The Milwaukee County government has been committed to understanding the link between race, government and health and how their institution has contributed to inequities. As a government body, we recognize our power to make change at a systemic level. Milwaukee County passed an ordinance that commits them to identify and address policies, practices and power structures that, whether intentionally or unintentionally, work in favor of white people and create barriers for black, brown, and indigenous people. The ordinance ensures racial equity is a top priority of Milwaukee County government and remains larger than any one government leader. Officials signed the ordinance one year after Milwaukee County passes a first-of-kind resolution declaring racism as a public health crisis in May 2019.
The ordinance was signed on April 29 by former County Executive Chris Abele, Milwaukee County Board Chairwoman Marcelia Nicholson, Director of the Office on African American Affairs Nicole Brookshire.
The ordinance was signed days before newly elected County Executive David Crowley took office. Crowley is the first elected African American County Executive and the youngest, having recently celebrated his 34th birthday.
“As a black man who grew up in poverty in this community, this work is personal. Racial equity will not only guide our response and recovery from the COVID-19 pandemic, but it will inform the way Milwaukee County does business moving forward,” said County Executive David Crowley.
Milwaukee County’s 18-member Board of Supervisors elected Marcelia Nicholson as its chairwoman. Nicholson is the first Black and Latina person to hold that role.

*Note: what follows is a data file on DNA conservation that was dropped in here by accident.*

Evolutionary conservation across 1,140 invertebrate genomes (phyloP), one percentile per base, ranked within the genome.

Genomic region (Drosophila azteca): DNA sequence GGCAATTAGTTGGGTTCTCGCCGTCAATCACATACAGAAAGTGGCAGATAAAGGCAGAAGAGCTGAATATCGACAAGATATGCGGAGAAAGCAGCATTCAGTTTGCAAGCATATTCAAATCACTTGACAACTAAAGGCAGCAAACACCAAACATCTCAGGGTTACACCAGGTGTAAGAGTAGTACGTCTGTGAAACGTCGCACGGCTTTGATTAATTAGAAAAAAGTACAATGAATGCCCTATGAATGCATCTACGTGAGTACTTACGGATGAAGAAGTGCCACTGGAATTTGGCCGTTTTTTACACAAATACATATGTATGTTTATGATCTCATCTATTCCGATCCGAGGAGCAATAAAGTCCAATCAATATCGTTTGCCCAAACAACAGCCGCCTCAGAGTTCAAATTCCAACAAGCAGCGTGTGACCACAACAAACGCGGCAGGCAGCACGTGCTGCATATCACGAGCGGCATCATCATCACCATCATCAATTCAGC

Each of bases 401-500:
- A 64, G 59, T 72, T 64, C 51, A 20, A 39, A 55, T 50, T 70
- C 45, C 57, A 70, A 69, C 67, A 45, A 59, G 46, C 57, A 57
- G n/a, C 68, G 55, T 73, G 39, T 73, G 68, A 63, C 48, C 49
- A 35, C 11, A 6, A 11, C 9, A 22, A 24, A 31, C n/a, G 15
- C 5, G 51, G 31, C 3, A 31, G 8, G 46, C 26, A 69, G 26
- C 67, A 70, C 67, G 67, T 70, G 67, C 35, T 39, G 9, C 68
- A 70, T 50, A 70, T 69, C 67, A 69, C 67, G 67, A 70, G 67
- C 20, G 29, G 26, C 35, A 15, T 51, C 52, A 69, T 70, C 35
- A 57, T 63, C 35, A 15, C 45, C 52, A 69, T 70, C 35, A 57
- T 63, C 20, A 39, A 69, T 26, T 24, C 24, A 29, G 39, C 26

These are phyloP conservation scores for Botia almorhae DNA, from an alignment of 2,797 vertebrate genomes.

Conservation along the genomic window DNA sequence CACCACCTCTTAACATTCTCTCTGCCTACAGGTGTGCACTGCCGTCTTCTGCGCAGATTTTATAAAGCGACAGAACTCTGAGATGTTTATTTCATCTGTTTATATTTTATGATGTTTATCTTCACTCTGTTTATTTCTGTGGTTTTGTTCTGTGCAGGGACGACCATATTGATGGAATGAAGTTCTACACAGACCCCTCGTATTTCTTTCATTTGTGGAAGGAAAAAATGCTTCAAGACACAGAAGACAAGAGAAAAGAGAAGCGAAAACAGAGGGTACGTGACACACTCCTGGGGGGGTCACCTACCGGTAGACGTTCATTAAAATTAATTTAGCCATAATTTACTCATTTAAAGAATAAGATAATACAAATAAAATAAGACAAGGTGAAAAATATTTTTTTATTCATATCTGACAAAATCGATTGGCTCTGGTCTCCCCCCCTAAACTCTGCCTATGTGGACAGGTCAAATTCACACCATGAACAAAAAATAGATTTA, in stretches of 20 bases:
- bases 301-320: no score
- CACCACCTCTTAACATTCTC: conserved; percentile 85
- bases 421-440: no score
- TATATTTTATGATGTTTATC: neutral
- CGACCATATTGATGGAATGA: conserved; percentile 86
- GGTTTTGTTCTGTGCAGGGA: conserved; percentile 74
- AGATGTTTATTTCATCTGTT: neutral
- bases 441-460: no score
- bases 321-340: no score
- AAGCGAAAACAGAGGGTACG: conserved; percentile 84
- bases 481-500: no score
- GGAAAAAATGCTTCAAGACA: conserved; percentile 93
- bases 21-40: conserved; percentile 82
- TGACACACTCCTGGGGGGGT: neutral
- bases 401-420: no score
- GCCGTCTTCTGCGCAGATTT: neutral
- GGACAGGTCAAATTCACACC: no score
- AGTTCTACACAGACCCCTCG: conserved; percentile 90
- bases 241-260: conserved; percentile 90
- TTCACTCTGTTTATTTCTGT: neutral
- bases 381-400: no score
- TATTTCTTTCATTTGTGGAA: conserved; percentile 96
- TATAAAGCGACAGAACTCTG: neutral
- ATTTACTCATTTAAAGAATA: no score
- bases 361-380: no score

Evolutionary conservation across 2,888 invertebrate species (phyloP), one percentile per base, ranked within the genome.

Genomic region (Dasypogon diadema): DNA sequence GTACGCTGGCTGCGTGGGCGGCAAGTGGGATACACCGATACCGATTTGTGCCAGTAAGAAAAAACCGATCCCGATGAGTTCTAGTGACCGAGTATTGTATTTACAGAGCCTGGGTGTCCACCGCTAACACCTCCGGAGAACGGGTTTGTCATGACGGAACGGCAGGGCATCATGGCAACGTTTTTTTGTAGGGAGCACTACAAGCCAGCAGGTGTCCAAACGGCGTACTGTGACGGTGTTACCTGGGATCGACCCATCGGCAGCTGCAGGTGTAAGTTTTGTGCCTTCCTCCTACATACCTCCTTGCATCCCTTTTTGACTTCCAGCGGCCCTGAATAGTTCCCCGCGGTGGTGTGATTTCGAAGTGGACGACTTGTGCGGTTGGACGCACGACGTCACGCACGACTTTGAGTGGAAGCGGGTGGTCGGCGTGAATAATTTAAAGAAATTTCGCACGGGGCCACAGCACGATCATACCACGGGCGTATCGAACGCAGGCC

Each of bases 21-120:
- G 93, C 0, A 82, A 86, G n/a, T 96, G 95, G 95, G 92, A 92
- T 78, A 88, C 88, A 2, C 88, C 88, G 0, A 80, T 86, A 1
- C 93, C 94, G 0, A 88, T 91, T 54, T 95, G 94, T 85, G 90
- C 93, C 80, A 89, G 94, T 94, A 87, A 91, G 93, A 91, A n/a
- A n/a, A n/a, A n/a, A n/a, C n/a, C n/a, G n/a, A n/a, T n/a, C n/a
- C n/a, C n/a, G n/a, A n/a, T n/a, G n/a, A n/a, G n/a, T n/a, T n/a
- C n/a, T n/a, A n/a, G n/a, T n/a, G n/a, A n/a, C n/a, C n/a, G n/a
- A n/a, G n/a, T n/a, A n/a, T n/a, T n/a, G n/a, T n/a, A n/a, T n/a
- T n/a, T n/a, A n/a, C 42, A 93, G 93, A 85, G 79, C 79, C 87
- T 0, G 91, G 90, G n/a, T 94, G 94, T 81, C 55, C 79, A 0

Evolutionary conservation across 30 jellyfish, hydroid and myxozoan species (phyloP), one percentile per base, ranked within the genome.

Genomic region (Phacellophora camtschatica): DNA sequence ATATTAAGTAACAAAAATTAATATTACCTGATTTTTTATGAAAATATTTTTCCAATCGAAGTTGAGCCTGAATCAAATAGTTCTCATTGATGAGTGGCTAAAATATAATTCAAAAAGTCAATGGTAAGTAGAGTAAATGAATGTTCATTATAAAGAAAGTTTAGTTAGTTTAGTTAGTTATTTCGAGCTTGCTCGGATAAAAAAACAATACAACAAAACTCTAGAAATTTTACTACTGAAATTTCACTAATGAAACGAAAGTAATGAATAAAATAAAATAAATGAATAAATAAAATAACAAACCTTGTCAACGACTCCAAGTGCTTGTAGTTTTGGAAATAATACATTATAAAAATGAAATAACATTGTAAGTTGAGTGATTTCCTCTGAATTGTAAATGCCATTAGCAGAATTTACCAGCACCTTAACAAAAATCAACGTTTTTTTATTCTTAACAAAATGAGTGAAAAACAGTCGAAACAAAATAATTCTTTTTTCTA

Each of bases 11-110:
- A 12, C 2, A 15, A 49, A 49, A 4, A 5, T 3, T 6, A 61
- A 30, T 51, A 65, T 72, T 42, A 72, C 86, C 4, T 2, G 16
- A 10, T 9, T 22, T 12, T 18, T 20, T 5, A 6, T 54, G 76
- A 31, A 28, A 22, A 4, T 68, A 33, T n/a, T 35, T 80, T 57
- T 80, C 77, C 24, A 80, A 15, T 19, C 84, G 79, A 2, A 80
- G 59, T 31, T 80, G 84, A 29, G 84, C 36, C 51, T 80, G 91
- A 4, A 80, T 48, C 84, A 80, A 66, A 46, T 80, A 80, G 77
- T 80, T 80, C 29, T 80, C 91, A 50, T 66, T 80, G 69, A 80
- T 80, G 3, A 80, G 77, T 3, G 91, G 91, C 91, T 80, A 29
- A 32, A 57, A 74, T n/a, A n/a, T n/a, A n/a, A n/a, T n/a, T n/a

“Milwaukee County is on the right side of history. As Chairwoman, I will continue to ensure our policy decisions at Milwaukee County are made with an eye toward racial equity. It’s an opportunity to constantly ask ourselves, who benefits and who burdens from the decisions we make,” said County Board Chairwoman Marcelia Nicholson.
The ordinance holds Milwaukee County to focus on five areas that will transform the services it provides and create a system that works for all residents. Milwaukee County will:
- Build a more diverse and inclusive workforce in which employees reflect the diversity of the community at all levels and where differences are welcomed and valued.
- Ensure a diverse array of Milwaukee County employees at all levels are involved in designing equitable programs and services that meet the needs of the community.
- Design Milwaukee County services to meet residents’ needs, rather than asking residents to fit their needs into existing Milwaukee County services.
- Track and analyze data to better understand the impact of County services and find solutions accordingly.
- Generate new sources of revenue and implement additional efficiencies to address the structural deficit and make needed investments that advance racial equity.
“The Office on African American Affairs will continue to assist all Milwaukee County leaders as well as those across our state to institutionalize racial equity,” said Nicole M. Brookshire, Executive Director of Milwaukee County’s Office on African American Affairs. “This ordinance elevates public participation, which will ensure community members’ voices are represented as we advance racial equity throughout the County, especially during these uncertain times.”
Milwaukee County is a member of GARE and they have provided technical assistance throughout this journey for Milwaukee County to achieve racial and be the healthiest county in Wisconsin.